Yes, it does. But it’s not the same as other perishable items. Here’s the lowdown on all things sesame oil. Let’s begin.
So Does It?
Like all perishables, sesame oil does go bad in its unrefined form because it contains unsaturated fats. It also has antioxidants and phenols that cause the breakdown from the moment the seed is opened. You can slow down the process but not stop it.
How Do You Know When It’s Gone Bad?
When it starts to go bad, sesame oil will start looking dark, smelling like nail polish remover or paint thinner and tasting sour or bitter. But it doesn’t happen overnight. So, if you’ve left it exposed to light, heat or bacteria, check the way it looks, smells and tastes.
Can You Eat Rancid Sesame Oil?
Typically, rancid oil is not the same as spoiled oil. So you should be aware of the extent to which things can go wrong with sesame oil.
Thus, rancid may not actually be the worst form yet. It simply implies that there isn’t enough oxygen in the oil, which has altered the flavor and aroma. It’s likely that you frequently consumed it in the past without noticing.
However, if you’re using unrefined oil for cooking, try to avoid using it if it doesn’t taste or smell pleasant.
What’s the Shelf Life of Sesame Oil?
The shelf life of sesame oil depends on the date printed on the package. These dates are printed on it by following the mandatory rules of the FDA for many reasons. It’s not the whole story because the actual shelf life in terms of usage depends on a lot of factors like:
- Quality of the seed
- The way it is processed in the mill
- The way it was stored
- The conditions of storage
- Whether or not other oils were blended into it
- The time the packaged oil spent in shipping
- How you use it
So, it’s possible that what you are buying was actually packaged many months or years ago. This is why it is hard to put a number on its shelf life. Luckily, they will still smell great, taste good and look perfect.
About the Expiry Date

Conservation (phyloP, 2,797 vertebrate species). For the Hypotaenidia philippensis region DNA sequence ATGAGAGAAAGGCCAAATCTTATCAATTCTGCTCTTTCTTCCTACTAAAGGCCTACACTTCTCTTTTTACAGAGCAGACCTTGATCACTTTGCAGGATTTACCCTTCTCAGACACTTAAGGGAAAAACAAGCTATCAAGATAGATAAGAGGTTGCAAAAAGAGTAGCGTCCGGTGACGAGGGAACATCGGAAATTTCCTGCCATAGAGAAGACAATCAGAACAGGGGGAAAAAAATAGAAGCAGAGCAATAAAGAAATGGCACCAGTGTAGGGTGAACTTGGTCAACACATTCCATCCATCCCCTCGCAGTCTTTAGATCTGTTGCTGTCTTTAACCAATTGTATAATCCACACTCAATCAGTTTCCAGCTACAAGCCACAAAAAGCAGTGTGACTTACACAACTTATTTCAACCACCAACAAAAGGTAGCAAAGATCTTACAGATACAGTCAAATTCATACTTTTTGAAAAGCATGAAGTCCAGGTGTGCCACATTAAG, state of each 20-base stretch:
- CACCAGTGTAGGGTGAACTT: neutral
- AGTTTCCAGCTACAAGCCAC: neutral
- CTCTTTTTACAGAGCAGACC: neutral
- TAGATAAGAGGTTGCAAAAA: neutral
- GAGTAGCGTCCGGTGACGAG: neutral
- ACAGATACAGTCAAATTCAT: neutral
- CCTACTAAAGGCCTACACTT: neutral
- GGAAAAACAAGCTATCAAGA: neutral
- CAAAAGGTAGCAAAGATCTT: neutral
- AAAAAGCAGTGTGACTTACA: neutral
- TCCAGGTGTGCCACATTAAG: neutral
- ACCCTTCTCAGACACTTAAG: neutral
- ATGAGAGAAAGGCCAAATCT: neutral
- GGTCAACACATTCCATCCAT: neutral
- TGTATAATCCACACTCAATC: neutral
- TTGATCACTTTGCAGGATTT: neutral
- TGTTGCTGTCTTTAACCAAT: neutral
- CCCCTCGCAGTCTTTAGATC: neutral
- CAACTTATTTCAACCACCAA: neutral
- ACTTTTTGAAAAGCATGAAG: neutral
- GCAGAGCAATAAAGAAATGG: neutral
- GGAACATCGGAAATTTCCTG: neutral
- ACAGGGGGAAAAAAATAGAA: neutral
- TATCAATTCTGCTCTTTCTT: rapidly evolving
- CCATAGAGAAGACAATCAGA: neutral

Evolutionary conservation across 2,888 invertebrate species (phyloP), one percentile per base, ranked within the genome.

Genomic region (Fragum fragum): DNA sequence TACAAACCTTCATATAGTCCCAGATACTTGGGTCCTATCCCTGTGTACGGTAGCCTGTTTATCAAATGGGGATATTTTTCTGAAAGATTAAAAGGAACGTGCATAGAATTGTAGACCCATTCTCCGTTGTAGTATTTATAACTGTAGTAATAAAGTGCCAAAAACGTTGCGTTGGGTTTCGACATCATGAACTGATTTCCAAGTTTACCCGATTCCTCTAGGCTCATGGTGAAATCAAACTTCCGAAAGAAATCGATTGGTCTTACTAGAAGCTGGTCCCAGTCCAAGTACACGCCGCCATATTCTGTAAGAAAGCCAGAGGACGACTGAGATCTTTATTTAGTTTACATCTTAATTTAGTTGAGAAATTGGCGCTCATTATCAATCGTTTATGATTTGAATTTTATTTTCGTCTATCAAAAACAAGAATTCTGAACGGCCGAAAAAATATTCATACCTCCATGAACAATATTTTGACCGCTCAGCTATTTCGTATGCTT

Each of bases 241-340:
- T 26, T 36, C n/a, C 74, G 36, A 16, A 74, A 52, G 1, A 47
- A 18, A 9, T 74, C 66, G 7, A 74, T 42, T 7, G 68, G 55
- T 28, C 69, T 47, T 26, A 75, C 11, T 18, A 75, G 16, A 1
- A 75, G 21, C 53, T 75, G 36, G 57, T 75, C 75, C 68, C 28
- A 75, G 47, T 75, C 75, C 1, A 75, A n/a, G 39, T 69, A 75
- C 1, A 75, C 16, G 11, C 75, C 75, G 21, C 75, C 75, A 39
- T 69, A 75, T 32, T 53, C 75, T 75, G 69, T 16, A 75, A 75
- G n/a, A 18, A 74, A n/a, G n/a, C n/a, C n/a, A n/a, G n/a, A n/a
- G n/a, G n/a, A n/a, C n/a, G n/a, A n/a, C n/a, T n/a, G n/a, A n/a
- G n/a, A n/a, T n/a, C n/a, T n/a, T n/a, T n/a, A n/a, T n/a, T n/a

This depends on many factors too. While there is a best-by date on the package, if you assume that you bought the best quality oil, here’s what you need to consider.
- You should use it about 6 months from opening the seal
- If you store it in a cold and dry place you can extend the life
- Keeping the bottle sealed and unused can actually work, but you must check it for smell, taste and visuals
Should I Store It in the Refrigerator?
You can do this because exposing it to light and heat is not the best way of storing sesame oil. But you don’t have to do this. You may want to keep an opened bottle in the fridge to ensure it doesn’t go bad.
How to Store It?
This is the long and short of it. Any cabinet that is cool and dark will also work just fine. But if the seal isn’t broken yet, outside the refrigerator is not a problem.
The key to getting this right is to buy the oil, which is made from good seeds. See if you can find out that detail. Then it’s about the factors that contribute to its aging and eventual decay. All of them must be kept in cold and darkish places, but here are some other things that will help you.
- Manufacturers that make small batches are a good choice. Some of them are black in color, but they have a great aroma.
- Smaller bottles are easier to care for because, to begin with, they don’t have too much room for outside air to enter. It also means that you will finish the bottle sooner than it has the chance to go bad.
- Never refill a used bottle of sesame oil because the traces of older oil will continue to rot and spoil the new batch too.
There are many ways to ensure that the sesame oil in your home doesn’t go bad. And in case you have doubts, you now know how to check it. So, go by the best-by date on the package but don’t be adamant about it.
Further Reading: Does Olive Oil Go Bad: How Long Does Olive Oil Last?